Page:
Sunday, August 12, 2007

My Six Reasons to Vote For MMP

You may have noticed a new logo on my sidebar:

Like most Ontarians, I had no idea that we had a referendum coming up on adopting a Mixed Member Proportional voting system until I was handed some literature at the Milton Farmer’s Market a few weeks ago.

If you don’t know anything about MMP, please take the time to read about it here.

In essence, it is a system that allows the popular vote to be more accurately reflected in the percentage of MPPs from each party, while still ensuring that each riding is represented by the candidate elected by the majority in that riding.

What this means in practical terms is that, instead of a party with 40% of the popular vote having the power of a majority government and smaller parties like the NDP and the Greens having little or no representation, in most cases you would end up with a minority government forced to form coalitions and work together with a larger number of other parties.

Canadians tend to balk at the idea of minority governments, but the fact is that this country has functioned perfectly well under federal minorities many times throughout its history. We went for most of a decade under Diefenbaker and then Pearson minorities and still managed to get ourselves a snazzy new flag and a pretty damned good healthcare system out of it. Hell, Martin got same-sex marriage through with a minority government.

This is, in fact, how things work in most of Europe, where a lot of countries have some variation of proportional representation. We are only unfamiliar with it here because our two biggest historical role models have always been England and the U.S., and they both still use the old ‘first-past-the-post’ system. And we’ve all seen how well that’s working for the U.S.

There are a whole lot of reasons why I think MMP is a good idea, but these are the particular ones that mean the most to me personally:
1) A stronger voice for minorities. Under the current system, the major parties go for the broadest appeal they can get, and majority rule is frequently absolute. Under MMP, smaller parties can speak for the poor, the environment, women, human rights, cultural and visible minorities, and other people and issues often ignored or marginalized by the major parties. In order for the governing party to govern, they will have to address these issues. And before you bring it up, a party would need at least 3% of the vote to get representation, which would prevent narrow ‘fringe’ parties from filling up the seats.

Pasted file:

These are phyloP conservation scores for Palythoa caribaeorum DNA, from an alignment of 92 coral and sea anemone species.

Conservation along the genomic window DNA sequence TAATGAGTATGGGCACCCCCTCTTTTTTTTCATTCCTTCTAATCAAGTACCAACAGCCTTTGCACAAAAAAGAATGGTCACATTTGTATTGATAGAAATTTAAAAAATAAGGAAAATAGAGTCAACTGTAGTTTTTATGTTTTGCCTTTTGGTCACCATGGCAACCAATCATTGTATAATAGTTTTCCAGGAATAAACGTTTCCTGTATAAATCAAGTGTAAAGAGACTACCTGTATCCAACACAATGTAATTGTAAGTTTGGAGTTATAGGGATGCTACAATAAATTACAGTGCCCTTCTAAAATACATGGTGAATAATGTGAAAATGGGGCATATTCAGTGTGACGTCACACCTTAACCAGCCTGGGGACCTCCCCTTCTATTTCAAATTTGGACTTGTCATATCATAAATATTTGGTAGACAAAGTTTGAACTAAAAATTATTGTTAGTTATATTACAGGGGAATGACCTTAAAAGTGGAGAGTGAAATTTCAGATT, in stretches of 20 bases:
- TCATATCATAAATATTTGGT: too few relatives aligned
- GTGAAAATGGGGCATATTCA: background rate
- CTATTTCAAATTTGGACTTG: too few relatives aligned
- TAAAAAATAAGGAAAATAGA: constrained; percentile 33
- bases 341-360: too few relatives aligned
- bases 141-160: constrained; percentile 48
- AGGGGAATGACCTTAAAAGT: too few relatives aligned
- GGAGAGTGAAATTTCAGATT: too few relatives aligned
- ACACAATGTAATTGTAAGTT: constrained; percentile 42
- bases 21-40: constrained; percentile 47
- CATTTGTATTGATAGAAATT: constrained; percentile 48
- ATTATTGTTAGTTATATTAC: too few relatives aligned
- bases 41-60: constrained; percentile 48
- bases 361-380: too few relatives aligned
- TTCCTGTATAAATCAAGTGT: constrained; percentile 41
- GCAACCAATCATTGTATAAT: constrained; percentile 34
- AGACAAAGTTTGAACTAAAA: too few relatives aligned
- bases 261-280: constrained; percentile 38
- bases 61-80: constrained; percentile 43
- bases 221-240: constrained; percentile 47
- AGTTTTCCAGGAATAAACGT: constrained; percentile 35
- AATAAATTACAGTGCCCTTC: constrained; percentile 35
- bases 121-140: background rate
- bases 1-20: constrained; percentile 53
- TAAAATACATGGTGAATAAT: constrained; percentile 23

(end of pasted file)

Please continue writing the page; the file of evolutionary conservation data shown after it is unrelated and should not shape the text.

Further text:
2) Separate votes for the party and the local representative. If you really like a particular candidate but not his party, or love the party but hate the asshole they have running in your riding, you can have your cake and eat it too.

3) Less mess for the next government to clean up. Can you imagine if Mike Harris had had to work with a minority government? Or Bob Rae? Instead of having their way with us for years and years and letting their successors foot the bill, they would have had to run their more dumbassed ideas past the other parties first. Of course the same would apply to parties and policies you might like, but such is the nature of compromise.

4) More cooperation, less confrontation. Already in this country we are starting to see the same sort of angry, divisive, ‘Red Team vs. Blue Team’ mentality that is slowly destroying democracy in the U.S. I believe that MMP would reverse that trend.

5) On most issues that I personally care about, the Conservatives are generally all on their own against, well, everybody else. Progressives win, conservatives lose - assuming the leader of the NDP doesn't become drunk with power.

(ok, that one sort of contradicts #4)

And finally,

6) Cherniak has come out against MMP. That says it all right there.



  1. I don't think MMP is a right versus left issue. It's more of a political centre (i.e. those who hold power) versus the political periphery. It's the people who stand to lose who oppose this. Those who stand to gain generally favour it.

  2. Great post! Thanks for your support!

    A couple of quibbles:

    You said:

    ". . . while still ensuring that each riding is represented by the candidate elected by the majority in that riding."